What's the used BMW X1 estate like?
The BMW X1 predated other premium small SUVs by a good few years, firmly positioning it as a favourite among buyers who wanted a piece of the luxury SUV lifestyle, but for a more manageable outlay. Trouble was, the first-generation car may have sold well, but it wasn't a terribly good car to drive or to own.
This all-new second-generation version changed all that. It was front-wheel-drive, which at the time of its launch in 2015 was unusual for a BMW. It had new engines, a new chassis and new technology inside. No wonder; it needed to be good because it had to compete with such popular rival SUVs as the Range Rover Evoque, Audi Q3 and Mercedes GLA.
The engine range consists of a range of turbocharged 2.0-litre four-cylinder engines, including three different tunes of diesel engine – the 148bhp sDrive (front-wheel drive) and xDrive18d (four-wheel drive), the 187bhp xDrive20d and the 228bhp xDrive25d. Meanwhile, those who preferred a petrol could opt for either a 138bhp sDrive18i or a 189bhp xDrive20i X1.
More expensive variants of the X1 got an eight-speed automatic transmission as standard, and a choice of either front-wheel-drive or part-time four-wheel-drive, with drive to the rear wheels delivered via an electro-hydraulic clutch situated on the rear axle. The 217bhp plug-in hybrid xDrive25e arrived in 2020 with an all-electric range of 35 miles.
As far as equipment goes, SE trim has iDrive and a 6.5in multimedia system with sat-nav, a DAB radio, CD player, USB connectivity and Bluetooth media streaming. Besides the flawless iDrive system the SE trim gets auto wipers and lights, 17in alloy wheels, automatic tailgate and rear parking sensors, while the Sport trim gets you bigger alloys, a sporty bodykit and sport seats.
The mid-level xLine trim is fitted with leather seats, heated front seats, and LED headlights, and the range-topping M-Sport gives your X1 an M-Sport designated interior, bodykit, alloys, suspension and Alcantara suede seats.
The driving experience also sets the X1 apart from its rivals, the steering being of particular merit. The helm is precise and confidence-inspiring at speed, and the handling is safe and predictable, with a dash of vigour thrown in for good measure.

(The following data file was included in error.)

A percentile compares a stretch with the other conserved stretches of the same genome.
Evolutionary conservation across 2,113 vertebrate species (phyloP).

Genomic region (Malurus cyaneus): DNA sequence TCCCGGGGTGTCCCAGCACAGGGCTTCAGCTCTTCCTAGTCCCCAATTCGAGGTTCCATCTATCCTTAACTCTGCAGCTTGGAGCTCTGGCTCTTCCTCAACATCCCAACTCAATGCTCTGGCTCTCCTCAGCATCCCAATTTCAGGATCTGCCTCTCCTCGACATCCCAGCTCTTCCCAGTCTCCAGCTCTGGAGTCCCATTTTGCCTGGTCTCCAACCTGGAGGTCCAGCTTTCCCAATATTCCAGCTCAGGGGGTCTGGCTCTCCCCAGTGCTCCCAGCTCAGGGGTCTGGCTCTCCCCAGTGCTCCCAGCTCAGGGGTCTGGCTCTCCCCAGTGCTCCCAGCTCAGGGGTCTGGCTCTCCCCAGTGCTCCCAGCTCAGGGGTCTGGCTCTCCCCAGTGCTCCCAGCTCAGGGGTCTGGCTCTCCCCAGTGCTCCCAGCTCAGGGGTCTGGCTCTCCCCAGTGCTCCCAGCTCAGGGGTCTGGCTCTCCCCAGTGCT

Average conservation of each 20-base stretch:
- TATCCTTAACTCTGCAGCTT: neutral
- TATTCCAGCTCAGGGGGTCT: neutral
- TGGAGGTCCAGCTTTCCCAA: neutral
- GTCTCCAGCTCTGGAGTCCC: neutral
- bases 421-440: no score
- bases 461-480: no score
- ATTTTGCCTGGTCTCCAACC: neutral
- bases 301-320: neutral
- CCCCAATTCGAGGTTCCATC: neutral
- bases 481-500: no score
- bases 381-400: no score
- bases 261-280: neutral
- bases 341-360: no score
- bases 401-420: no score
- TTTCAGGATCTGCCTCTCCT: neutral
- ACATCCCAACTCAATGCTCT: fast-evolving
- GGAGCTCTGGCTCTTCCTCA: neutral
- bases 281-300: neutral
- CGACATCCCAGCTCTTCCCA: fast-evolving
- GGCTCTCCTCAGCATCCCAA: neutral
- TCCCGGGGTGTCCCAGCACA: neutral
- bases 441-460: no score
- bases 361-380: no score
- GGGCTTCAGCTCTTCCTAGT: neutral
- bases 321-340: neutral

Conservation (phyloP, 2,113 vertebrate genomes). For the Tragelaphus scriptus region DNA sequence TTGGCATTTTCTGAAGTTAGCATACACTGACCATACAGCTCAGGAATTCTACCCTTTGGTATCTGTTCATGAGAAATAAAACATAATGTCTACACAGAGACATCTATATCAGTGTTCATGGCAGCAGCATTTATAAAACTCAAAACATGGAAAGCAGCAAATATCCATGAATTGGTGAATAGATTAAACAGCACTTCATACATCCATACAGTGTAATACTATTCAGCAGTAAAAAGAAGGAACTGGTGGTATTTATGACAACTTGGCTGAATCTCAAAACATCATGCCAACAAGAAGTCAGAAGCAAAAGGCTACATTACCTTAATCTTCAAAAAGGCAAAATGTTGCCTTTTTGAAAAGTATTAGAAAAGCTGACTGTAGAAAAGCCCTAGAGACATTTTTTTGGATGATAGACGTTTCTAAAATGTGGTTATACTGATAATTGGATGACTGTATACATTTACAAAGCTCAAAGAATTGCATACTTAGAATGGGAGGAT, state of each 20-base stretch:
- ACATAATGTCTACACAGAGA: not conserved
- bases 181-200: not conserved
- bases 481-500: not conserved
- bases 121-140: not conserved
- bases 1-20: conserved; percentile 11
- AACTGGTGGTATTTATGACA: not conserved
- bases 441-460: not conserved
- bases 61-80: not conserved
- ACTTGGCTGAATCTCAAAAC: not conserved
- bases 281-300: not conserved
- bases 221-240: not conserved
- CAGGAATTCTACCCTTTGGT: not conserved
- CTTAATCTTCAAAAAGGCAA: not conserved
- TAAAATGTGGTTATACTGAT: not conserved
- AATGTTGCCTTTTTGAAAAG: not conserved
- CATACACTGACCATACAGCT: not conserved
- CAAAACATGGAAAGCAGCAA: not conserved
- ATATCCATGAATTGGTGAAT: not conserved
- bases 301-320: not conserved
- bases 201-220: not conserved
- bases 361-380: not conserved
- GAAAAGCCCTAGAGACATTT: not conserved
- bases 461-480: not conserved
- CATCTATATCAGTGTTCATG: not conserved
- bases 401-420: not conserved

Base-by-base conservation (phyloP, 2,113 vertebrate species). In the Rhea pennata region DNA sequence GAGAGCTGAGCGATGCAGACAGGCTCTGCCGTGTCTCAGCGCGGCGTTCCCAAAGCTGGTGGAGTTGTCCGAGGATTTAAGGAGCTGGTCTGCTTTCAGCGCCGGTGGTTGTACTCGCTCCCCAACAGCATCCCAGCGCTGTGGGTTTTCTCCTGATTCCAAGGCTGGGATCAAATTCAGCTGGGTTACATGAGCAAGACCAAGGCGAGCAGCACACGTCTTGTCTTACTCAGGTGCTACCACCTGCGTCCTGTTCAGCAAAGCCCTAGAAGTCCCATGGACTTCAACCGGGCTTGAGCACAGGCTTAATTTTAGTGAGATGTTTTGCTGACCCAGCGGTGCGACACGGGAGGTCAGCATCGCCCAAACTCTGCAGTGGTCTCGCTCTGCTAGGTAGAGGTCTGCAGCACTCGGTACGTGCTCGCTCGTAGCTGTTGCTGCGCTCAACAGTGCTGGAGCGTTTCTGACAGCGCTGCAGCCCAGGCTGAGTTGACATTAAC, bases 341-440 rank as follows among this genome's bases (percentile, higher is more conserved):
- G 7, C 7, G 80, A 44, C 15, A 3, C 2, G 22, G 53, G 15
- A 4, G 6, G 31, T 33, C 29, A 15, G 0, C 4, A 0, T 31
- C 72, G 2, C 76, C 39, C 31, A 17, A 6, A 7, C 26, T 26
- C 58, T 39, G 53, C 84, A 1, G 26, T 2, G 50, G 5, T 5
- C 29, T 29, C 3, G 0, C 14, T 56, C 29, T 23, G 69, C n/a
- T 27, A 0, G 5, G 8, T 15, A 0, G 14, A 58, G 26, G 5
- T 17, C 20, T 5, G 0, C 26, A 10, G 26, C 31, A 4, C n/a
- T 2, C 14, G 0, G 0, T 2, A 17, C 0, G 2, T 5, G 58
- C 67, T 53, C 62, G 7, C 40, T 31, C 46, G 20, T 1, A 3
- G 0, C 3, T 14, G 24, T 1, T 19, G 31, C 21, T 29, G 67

While the Audi Q3 generally has a better ride, the X1 can be found with adaptive dampers that improve matters. To ensure a comfortable ride, we’d suggest playing it safe if you can't find an X1 with that option, and stick with the standard 18in wheels on the comfort that's suspension provided on SE spec cars. Also, avoid the run-flat tyres; their stiff sidewall doesn’t help.
Refinement is good where the engines are concerned, but there is a lot of tyre and wind noise on all versions. This noise does become noticeable on motorway journeys in particular.
All the bits of interior trim you come into contact with regularly inside the X1 are high quality, with switches and buttons trhat exude a feeling of solidity. Only the gearlever disappoints; it seems to be a bit hollow, with not as much heft required to operate it as you might expect.
There’s plenty of space available in the X1 for those who need to carry a family. Some examples were specified with an optional sliding rear bench, which can be moved forwards or backwards to help improve either boot space or rear passenger leg room. The boot itself is one of the biggest in the class – even without the sliding rear seats – the aperture is large and sits flush with the load bay floor. Useful, when you need to load and unload heavy, awkwardly shaped items.
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